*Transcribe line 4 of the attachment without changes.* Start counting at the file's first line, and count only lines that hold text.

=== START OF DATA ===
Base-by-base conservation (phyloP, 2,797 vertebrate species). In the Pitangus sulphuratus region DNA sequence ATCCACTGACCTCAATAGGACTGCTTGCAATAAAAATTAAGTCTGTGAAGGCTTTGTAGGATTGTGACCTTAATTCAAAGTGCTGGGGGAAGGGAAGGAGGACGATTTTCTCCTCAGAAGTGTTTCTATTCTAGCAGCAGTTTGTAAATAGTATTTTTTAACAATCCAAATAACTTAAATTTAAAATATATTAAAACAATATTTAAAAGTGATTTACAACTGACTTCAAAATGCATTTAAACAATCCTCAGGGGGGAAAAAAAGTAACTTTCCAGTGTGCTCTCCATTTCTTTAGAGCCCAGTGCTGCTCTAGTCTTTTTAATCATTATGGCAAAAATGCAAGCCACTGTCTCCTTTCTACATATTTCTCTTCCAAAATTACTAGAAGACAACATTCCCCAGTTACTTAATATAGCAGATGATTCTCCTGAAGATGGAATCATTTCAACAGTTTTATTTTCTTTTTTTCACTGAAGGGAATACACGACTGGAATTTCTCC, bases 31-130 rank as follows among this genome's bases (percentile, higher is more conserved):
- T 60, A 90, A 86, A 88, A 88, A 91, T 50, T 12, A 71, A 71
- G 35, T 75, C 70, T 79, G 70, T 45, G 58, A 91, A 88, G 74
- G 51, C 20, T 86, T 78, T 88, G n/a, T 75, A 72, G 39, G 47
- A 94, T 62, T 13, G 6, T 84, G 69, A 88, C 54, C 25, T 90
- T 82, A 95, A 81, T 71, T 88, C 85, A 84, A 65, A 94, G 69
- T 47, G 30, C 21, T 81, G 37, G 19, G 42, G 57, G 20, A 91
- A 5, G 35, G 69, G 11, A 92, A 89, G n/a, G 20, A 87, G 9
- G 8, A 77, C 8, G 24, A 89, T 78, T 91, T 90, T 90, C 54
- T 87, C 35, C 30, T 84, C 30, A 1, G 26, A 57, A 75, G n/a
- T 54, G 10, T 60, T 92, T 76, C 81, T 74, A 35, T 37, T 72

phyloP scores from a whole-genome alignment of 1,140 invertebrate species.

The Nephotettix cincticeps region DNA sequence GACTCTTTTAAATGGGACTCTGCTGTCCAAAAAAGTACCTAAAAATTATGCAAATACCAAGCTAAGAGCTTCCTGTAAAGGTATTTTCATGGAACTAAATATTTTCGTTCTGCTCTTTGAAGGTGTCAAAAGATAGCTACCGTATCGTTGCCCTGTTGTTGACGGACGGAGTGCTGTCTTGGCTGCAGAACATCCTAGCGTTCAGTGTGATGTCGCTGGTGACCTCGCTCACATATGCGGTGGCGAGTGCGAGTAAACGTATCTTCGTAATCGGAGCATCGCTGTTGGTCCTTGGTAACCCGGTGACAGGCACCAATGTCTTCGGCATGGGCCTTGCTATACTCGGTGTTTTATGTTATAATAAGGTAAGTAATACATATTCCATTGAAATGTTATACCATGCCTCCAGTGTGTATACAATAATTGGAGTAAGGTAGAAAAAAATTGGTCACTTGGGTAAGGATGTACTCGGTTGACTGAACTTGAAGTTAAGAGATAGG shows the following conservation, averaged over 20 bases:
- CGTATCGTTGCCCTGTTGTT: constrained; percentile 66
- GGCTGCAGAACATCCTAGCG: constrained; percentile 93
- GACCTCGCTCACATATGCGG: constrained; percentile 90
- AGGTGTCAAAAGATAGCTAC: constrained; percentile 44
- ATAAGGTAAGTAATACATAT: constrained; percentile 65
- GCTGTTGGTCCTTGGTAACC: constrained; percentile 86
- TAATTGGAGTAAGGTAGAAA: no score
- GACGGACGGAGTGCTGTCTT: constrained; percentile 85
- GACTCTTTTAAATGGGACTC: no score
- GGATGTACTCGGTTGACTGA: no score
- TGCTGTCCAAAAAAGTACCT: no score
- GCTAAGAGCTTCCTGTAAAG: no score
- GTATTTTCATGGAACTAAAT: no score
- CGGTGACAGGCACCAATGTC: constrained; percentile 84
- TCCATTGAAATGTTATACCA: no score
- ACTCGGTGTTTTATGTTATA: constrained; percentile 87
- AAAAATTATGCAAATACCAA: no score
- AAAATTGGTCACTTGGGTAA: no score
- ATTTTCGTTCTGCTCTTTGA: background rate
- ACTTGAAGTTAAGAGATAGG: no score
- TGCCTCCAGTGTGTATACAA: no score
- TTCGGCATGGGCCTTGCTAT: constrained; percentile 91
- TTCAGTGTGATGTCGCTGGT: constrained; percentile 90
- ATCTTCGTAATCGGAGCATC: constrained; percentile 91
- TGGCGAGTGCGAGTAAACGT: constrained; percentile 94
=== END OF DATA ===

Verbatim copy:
- G 51, C 20, T 86, T 78, T 88, G n/a, T 75, A 72, G 39, G 47